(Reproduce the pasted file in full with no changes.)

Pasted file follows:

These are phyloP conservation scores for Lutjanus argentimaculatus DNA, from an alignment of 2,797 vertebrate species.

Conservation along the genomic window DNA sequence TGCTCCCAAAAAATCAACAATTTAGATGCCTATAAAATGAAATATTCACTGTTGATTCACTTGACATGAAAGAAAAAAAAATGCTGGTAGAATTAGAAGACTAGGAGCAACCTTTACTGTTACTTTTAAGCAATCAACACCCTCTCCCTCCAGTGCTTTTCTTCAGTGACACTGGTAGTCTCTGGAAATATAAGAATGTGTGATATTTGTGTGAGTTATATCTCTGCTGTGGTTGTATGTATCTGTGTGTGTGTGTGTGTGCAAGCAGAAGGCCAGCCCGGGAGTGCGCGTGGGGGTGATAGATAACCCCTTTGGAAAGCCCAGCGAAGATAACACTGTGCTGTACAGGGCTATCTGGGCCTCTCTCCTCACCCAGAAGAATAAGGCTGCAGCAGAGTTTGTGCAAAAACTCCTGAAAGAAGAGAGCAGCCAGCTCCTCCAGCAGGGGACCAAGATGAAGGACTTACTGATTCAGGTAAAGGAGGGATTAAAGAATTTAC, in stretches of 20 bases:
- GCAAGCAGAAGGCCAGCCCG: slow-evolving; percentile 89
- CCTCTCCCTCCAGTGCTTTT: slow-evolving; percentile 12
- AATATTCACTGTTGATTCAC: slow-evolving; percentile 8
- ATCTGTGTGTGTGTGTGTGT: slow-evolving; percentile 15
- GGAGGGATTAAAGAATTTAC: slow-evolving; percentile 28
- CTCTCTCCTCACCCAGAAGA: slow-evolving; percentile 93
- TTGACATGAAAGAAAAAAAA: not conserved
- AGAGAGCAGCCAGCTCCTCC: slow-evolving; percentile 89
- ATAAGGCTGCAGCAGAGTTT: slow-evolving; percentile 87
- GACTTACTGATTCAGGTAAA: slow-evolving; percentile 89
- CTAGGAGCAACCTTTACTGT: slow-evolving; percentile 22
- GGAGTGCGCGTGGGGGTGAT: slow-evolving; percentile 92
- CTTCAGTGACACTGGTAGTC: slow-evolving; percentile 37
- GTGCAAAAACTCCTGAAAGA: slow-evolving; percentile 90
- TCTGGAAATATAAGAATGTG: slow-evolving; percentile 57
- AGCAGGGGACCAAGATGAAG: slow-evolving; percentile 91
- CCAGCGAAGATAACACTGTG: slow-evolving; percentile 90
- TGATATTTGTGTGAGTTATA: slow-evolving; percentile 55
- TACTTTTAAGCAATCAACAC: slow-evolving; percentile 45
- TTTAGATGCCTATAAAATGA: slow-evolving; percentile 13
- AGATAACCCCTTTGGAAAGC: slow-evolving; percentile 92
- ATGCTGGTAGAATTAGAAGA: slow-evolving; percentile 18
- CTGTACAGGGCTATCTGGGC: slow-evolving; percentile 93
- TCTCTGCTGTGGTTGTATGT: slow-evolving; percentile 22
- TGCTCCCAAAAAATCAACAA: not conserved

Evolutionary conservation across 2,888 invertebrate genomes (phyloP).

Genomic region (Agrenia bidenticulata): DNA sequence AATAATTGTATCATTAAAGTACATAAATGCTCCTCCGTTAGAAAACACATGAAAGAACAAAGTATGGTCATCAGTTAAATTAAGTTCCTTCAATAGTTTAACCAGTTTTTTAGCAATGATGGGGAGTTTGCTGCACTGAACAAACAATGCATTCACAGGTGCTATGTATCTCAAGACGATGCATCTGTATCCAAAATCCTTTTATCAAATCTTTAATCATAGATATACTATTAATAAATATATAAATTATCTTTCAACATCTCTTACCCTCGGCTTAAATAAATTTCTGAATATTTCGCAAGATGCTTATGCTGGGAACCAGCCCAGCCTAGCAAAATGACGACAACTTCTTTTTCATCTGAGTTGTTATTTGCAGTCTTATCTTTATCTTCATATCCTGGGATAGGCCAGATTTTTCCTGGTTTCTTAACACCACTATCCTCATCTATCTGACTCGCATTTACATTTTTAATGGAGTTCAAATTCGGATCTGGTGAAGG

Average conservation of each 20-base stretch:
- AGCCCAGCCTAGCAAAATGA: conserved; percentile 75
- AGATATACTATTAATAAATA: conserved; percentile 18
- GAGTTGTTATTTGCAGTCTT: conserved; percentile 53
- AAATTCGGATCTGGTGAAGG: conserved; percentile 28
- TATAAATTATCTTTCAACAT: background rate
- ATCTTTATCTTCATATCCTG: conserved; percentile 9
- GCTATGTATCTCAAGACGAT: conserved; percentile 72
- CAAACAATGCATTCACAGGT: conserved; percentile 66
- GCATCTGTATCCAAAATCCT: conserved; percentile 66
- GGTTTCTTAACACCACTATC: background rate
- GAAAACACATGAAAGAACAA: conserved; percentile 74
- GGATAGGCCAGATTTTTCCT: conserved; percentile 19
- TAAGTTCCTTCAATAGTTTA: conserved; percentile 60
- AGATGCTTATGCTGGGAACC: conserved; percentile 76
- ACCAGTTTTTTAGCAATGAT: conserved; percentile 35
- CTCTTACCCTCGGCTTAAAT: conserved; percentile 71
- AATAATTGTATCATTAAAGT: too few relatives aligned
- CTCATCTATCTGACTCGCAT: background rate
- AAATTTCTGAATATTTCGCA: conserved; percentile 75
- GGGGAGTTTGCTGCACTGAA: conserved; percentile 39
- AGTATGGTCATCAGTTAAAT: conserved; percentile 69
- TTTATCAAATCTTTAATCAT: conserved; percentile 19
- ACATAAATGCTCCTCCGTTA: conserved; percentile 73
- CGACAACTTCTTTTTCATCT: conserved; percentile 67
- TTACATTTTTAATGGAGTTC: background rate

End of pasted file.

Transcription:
These are phyloP conservation scores for Lutjanus argentimaculatus DNA, from an alignment of 2,797 vertebrate species.

Conservation along the genomic window DNA sequence TGCTCCCAAAAAATCAACAATTTAGATGCCTATAAAATGAAATATTCACTGTTGATTCACTTGACATGAAAGAAAAAAAAATGCTGGTAGAATTAGAAGACTAGGAGCAACCTTTACTGTTACTTTTAAGCAATCAACACCCTCTCCCTCCAGTGCTTTTCTTCAGTGACACTGGTAGTCTCTGGAAATATAAGAATGTGTGATATTTGTGTGAGTTATATCTCTGCTGTGGTTGTATGTATCTGTGTGTGTGTGTGTGTGCAAGCAGAAGGCCAGCCCGGGAGTGCGCGTGGGGGTGATAGATAACCCCTTTGGAAAGCCCAGCGAAGATAACACTGTGCTGTACAGGGCTATCTGGGCCTCTCTCCTCACCCAGAAGAATAAGGCTGCAGCAGAGTTTGTGCAAAAACTCCTGAAAGAAGAGAGCAGCCAGCTCCTCCAGCAGGGGACCAAGATGAAGGACTTACTGATTCAGGTAAAGGAGGGATTAAAGAATTTAC, in stretches of 20 bases:
- GCAAGCAGAAGGCCAGCCCG: slow-evolving; percentile 89
- CCTCTCCCTCCAGTGCTTTT: slow-evolving; percentile 12
- AATATTCACTGTTGATTCAC: slow-evolving; percentile 8
- ATCTGTGTGTGTGTGTGTGT: slow-evolving; percentile 15
- GGAGGGATTAAAGAATTTAC: slow-evolving; percentile 28
- CTCTCTCCTCACCCAGAAGA: slow-evolving; percentile 93
- TTGACATGAAAGAAAAAAAA: not conserved
- AGAGAGCAGCCAGCTCCTCC: slow-evolving; percentile 89
- ATAAGGCTGCAGCAGAGTTT: slow-evolving; percentile 87
- GACTTACTGATTCAGGTAAA: slow-evolving; percentile 89
- CTAGGAGCAACCTTTACTGT: slow-evolving; percentile 22
- GGAGTGCGCGTGGGGGTGAT: slow-evolving; percentile 92
- CTTCAGTGACACTGGTAGTC: slow-evolving; percentile 37
- GTGCAAAAACTCCTGAAAGA: slow-evolving; percentile 90
- TCTGGAAATATAAGAATGTG: slow-evolving; percentile 57
- AGCAGGGGACCAAGATGAAG: slow-evolving; percentile 91
- CCAGCGAAGATAACACTGTG: slow-evolving; percentile 90
- TGATATTTGTGTGAGTTATA: slow-evolving; percentile 55
- TACTTTTAAGCAATCAACAC: slow-evolving; percentile 45
- TTTAGATGCCTATAAAATGA: slow-evolving; percentile 13
- AGATAACCCCTTTGGAAAGC: slow-evolving; percentile 92
- ATGCTGGTAGAATTAGAAGA: slow-evolving; percentile 18
- CTGTACAGGGCTATCTGGGC: slow-evolving; percentile 93
- TCTCTGCTGTGGTTGTATGT: slow-evolving; percentile 22
- TGCTCCCAAAAAATCAACAA: not conserved

Evolutionary conservation across 2,888 invertebrate genomes (phyloP).

Genomic region (Agrenia bidenticulata): DNA sequence AATAATTGTATCATTAAAGTACATAAATGCTCCTCCGTTAGAAAACACATGAAAGAACAAAGTATGGTCATCAGTTAAATTAAGTTCCTTCAATAGTTTAACCAGTTTTTTAGCAATGATGGGGAGTTTGCTGCACTGAACAAACAATGCATTCACAGGTGCTATGTATCTCAAGACGATGCATCTGTATCCAAAATCCTTTTATCAAATCTTTAATCATAGATATACTATTAATAAATATATAAATTATCTTTCAACATCTCTTACCCTCGGCTTAAATAAATTTCTGAATATTTCGCAAGATGCTTATGCTGGGAACCAGCCCAGCCTAGCAAAATGACGACAACTTCTTTTTCATCTGAGTTGTTATTTGCAGTCTTATCTTTATCTTCATATCCTGGGATAGGCCAGATTTTTCCTGGTTTCTTAACACCACTATCCTCATCTATCTGACTCGCATTTACATTTTTAATGGAGTTCAAATTCGGATCTGGTGAAGG

Average conservation of each 20-base stretch:
- AGCCCAGCCTAGCAAAATGA: conserved; percentile 75
- AGATATACTATTAATAAATA: conserved; percentile 18
- GAGTTGTTATTTGCAGTCTT: conserved; percentile 53
- AAATTCGGATCTGGTGAAGG: conserved; percentile 28
- TATAAATTATCTTTCAACAT: background rate
- ATCTTTATCTTCATATCCTG: conserved; percentile 9
- GCTATGTATCTCAAGACGAT: conserved; percentile 72
- CAAACAATGCATTCACAGGT: conserved; percentile 66
- GCATCTGTATCCAAAATCCT: conserved; percentile 66
- GGTTTCTTAACACCACTATC: background rate
- GAAAACACATGAAAGAACAA: conserved; percentile 74
- GGATAGGCCAGATTTTTCCT: conserved; percentile 19
- TAAGTTCCTTCAATAGTTTA: conserved; percentile 60
- AGATGCTTATGCTGGGAACC: conserved; percentile 76
- ACCAGTTTTTTAGCAATGAT: conserved; percentile 35
- CTCTTACCCTCGGCTTAAAT: conserved; percentile 71
- AATAATTGTATCATTAAAGT: too few relatives aligned
- CTCATCTATCTGACTCGCAT: background rate
- AAATTTCTGAATATTTCGCA: conserved; percentile 75
- GGGGAGTTTGCTGCACTGAA: conserved; percentile 39
- AGTATGGTCATCAGTTAAAT: conserved; percentile 69
- TTTATCAAATCTTTAATCAT: conserved; percentile 19
- ACATAAATGCTCCTCCGTTA: conserved; percentile 73
- CGACAACTTCTTTTTCATCT: conserved; percentile 67
- TTACATTTTTAATGGAGTTC: background rate